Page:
These are the cars we all want, but only a handful can afford.
Supercars are not easy to afford. Even the supercars touted as "affordable" are something many of us can only dream of buying, let alone maintaining. The top tier of supercars is a whole new game though, and its where automakers start truly testing the boundaries of technology, power delivery, grip, and in some cases, ostentatiousness.
Cutting edge technology doesn't come cheap and there's a surprising amount of automakers and supercars at the top-end of the market. This isn't just a list of the most expensive top-tier supercars, but the ones we find most impressive and would try selling our neighbors kids on eBay for the chance to own.
Almost predictably, Porsche made only 918 units of its boundary-pushing hypercar. The 918 Spyder was the statement of intent of how Porsche planned to use hybrid technology. There's no attempt here to save fuel as it’s all about using the electric motors to take performance to the next level. Porsche priced the 918 Spyder at $845,000 but after all the units were built by 2016, it’s already commanding prices in the millions.
When you think of Aston Martin, it’s generally going to be gorgeously sculpted and sophisticated GT cars fit for a spy living a multi-continental lifestyle most of us can only dream of. The Vulcan is not that. Instead of a luxurious GT car, Aston Martin built a full-strength track car that isn’t legal for the road. Its inspiration comes from Aston Martin’s road cars, but the Vulcan is an edgy and angry looking beast powered by an apoplectic naturally aspirated V12 designed to shave off lap times. Only 24 were built and you won’t get one for less than $2.3 million if you can find it.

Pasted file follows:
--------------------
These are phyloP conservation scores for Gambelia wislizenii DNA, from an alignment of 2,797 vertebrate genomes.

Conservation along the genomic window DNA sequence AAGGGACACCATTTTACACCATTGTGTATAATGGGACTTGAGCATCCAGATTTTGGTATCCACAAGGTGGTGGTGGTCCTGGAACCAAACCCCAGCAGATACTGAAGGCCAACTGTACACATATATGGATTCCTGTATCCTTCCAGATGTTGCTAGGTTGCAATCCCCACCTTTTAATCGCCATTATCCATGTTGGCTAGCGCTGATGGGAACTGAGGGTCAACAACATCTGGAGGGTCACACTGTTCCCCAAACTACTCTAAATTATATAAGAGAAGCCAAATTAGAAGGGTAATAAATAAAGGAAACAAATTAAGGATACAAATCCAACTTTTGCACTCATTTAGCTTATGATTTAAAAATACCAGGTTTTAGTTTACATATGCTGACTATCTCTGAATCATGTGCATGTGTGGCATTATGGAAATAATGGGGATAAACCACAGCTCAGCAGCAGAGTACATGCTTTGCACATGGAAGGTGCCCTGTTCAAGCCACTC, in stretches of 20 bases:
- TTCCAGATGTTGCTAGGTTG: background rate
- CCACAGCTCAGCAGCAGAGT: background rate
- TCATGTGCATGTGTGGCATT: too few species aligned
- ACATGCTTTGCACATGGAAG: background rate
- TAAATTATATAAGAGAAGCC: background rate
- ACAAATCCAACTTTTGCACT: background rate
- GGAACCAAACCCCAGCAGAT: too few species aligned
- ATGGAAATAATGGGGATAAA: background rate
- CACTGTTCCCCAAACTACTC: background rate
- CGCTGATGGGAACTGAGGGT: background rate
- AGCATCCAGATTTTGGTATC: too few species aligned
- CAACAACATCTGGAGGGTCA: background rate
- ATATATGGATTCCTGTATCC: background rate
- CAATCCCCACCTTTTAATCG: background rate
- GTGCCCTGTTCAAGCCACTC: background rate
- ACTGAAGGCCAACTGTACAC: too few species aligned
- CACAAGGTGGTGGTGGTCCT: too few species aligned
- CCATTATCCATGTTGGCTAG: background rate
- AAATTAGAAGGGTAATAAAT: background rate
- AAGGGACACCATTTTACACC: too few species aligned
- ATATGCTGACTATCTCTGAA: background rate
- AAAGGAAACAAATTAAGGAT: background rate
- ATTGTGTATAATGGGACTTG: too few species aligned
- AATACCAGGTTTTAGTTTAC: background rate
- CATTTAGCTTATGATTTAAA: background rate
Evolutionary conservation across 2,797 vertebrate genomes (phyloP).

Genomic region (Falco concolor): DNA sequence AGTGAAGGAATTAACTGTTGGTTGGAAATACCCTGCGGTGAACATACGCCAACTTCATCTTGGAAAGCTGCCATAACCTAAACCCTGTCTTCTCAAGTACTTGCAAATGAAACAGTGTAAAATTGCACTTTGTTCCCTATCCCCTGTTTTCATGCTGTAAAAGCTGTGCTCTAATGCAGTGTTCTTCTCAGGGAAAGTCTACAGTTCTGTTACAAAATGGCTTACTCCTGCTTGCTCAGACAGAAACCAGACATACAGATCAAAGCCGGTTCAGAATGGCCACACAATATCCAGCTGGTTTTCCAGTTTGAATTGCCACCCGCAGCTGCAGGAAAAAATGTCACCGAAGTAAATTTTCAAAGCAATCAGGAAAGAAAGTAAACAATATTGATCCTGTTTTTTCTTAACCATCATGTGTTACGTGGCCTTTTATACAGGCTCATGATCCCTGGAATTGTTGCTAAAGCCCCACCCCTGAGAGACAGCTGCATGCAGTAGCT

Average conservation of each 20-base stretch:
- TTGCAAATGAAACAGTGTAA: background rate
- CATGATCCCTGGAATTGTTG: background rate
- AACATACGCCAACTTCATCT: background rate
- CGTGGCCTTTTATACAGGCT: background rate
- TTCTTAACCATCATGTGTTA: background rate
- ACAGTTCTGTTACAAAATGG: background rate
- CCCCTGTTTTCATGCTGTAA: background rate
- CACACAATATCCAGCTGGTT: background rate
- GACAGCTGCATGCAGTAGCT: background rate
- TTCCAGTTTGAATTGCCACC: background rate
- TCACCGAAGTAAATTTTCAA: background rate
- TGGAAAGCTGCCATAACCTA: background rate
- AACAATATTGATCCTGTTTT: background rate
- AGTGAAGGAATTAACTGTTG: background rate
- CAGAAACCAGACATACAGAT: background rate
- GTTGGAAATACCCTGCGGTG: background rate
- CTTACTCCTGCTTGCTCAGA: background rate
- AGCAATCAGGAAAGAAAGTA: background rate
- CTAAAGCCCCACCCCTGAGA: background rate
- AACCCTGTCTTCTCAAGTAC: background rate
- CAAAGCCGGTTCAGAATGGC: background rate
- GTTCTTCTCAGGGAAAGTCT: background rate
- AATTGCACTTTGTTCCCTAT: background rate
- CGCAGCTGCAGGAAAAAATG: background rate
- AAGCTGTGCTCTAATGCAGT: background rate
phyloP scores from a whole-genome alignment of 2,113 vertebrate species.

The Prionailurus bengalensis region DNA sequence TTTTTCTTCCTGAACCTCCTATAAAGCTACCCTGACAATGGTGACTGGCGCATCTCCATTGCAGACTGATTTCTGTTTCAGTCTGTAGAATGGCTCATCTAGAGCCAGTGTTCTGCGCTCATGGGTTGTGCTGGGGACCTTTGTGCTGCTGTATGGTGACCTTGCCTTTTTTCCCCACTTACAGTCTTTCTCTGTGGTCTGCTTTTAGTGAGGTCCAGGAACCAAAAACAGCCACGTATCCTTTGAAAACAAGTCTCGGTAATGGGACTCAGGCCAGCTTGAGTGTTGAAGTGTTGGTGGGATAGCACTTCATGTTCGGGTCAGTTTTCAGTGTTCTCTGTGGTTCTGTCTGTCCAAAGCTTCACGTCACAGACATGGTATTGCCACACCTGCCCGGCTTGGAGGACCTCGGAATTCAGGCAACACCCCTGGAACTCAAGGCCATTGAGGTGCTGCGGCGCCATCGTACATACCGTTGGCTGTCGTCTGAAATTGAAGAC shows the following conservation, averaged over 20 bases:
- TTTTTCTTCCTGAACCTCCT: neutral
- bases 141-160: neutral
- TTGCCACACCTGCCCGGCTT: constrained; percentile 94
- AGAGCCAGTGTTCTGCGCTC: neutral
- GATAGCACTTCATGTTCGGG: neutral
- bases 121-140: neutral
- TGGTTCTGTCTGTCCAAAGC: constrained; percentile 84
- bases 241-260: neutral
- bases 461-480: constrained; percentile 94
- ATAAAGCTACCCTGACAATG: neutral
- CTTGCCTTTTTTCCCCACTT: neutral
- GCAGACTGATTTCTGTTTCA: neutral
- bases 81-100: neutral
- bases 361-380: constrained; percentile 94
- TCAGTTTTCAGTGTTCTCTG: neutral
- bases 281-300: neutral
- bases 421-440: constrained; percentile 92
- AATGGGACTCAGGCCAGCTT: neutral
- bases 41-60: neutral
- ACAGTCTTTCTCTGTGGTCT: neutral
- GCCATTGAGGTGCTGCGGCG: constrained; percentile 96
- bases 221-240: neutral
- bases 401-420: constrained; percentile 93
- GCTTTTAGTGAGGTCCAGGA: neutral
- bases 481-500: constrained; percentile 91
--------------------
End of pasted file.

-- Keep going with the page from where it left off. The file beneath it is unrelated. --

The Agera has been around since 2011 and still impresses with a level of engineering precision and performance that’s nothing less than stunning. Only 25 have been made, and for those with the couple of million dollars to buy one, then an upgrade will bring the Agera RS up to 1,360 horsepower. A 0-60 mph time of 2.8 seconds is crazy enough, but when you consider it will touch 124 mph in under seven seconds then its easy to understand why it's still relevant.
There have been four generations of what’s probably the most well-known supercar on the planet. The third generation became the fastest street-legal production car in the world when it hit 267.8 mph in 2010, although the one you can buy if you have multiple millions tucked away in a mattress will be limited to 258 mph so the engine won't disintegrate. If you prefer a roof-off 250+ mph experience, then you’ll want the 16.4 Grand Sport Vitesse SE model that ended the Veyron ’s production run in 2015 at a price of $2.2 million.
The Huayra was Horacio Pagani’s difficult second solo album. Pagani’s first car, the Zonda, blew minds and stole the production-based car Nurburgring lap record from Ferrari in 2010. The Huayra may look suspiciously like the Zonda, but it was a complete redesign and only 100 were made in agreement with Mercedes-AMG who supplied the specially produced twin-turbocharged 6.0-liter V12 engine. The base price was $1.1 million but for the latest BC track-focused version, the lucky 20 that ordered one paid around $2.3 million.
Very few companies in the world do drama like Lamborghini. Sesto Elemento translates as "Sixth Element,” in a nod to the copious amounts of carbon-fiber used in its construction. The chassis, body, and seats are made of carbon fiber, as is the driveshaft and as many of the suspension components as possible and the result is 2,202 lbs of track-focused car driven by a 5.2-liter V10 and a power-to-weight ratio of 3.86 lbs per horsepower. For some perspective, that’s putting 562 horsepower into something that weighs close to the same as a fully loaded Fiat 500. Unlike a Fiat 500 though, only 20 were made and, if you can find one, don’t expect much change from $3,000,000.